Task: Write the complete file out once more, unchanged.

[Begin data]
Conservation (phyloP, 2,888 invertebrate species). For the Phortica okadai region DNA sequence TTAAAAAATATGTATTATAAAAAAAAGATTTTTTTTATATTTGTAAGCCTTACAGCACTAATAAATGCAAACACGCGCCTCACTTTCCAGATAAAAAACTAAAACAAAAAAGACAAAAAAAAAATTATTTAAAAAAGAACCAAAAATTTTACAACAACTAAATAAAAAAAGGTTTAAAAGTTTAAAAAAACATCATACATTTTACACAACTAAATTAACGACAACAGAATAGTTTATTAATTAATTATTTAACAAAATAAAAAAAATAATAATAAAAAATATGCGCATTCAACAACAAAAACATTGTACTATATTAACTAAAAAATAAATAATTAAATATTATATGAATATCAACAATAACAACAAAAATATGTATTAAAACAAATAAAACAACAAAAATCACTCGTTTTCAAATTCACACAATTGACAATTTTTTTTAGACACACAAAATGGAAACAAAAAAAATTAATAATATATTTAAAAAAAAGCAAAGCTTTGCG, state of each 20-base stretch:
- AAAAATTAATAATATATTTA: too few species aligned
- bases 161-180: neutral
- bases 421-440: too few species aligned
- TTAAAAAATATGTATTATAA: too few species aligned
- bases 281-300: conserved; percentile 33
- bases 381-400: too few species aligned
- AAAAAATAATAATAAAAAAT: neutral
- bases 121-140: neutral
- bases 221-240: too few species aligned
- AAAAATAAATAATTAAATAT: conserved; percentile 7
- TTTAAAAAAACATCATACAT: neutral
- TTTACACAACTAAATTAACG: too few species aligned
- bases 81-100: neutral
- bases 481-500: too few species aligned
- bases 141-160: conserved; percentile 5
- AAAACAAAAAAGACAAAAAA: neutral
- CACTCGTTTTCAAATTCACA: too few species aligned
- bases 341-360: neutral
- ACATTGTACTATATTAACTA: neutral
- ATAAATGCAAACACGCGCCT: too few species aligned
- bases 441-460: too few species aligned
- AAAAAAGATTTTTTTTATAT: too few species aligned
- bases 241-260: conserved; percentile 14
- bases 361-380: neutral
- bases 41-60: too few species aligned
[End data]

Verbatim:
Conservation (phyloP, 2,888 invertebrate species). For the Phortica okadai region DNA sequence TTAAAAAATATGTATTATAAAAAAAAGATTTTTTTTATATTTGTAAGCCTTACAGCACTAATAAATGCAAACACGCGCCTCACTTTCCAGATAAAAAACTAAAACAAAAAAGACAAAAAAAAAATTATTTAAAAAAGAACCAAAAATTTTACAACAACTAAATAAAAAAAGGTTTAAAAGTTTAAAAAAACATCATACATTTTACACAACTAAATTAACGACAACAGAATAGTTTATTAATTAATTATTTAACAAAATAAAAAAAATAATAATAAAAAATATGCGCATTCAACAACAAAAACATTGTACTATATTAACTAAAAAATAAATAATTAAATATTATATGAATATCAACAATAACAACAAAAATATGTATTAAAACAAATAAAACAACAAAAATCACTCGTTTTCAAATTCACACAATTGACAATTTTTTTTAGACACACAAAATGGAAACAAAAAAAATTAATAATATATTTAAAAAAAAGCAAAGCTTTGCG, state of each 20-base stretch:
- AAAAATTAATAATATATTTA: too few species aligned
- bases 161-180: neutral
- bases 421-440: too few species aligned
- TTAAAAAATATGTATTATAA: too few species aligned
- bases 281-300: conserved; percentile 33
- bases 381-400: too few species aligned
- AAAAAATAATAATAAAAAAT: neutral
- bases 121-140: neutral
- bases 221-240: too few species aligned
- AAAAATAAATAATTAAATAT: conserved; percentile 7
- TTTAAAAAAACATCATACAT: neutral
- TTTACACAACTAAATTAACG: too few species aligned
- bases 81-100: neutral
- bases 481-500: too few species aligned
- bases 141-160: conserved; percentile 5
- AAAACAAAAAAGACAAAAAA: neutral
- CACTCGTTTTCAAATTCACA: too few species aligned
- bases 341-360: neutral
- ACATTGTACTATATTAACTA: neutral
- ATAAATGCAAACACGCGCCT: too few species aligned
- bases 441-460: too few species aligned
- AAAAAAGATTTTTTTTATAT: too few species aligned
- bases 241-260: conserved; percentile 14
- bases 361-380: neutral
- bases 41-60: too few species aligned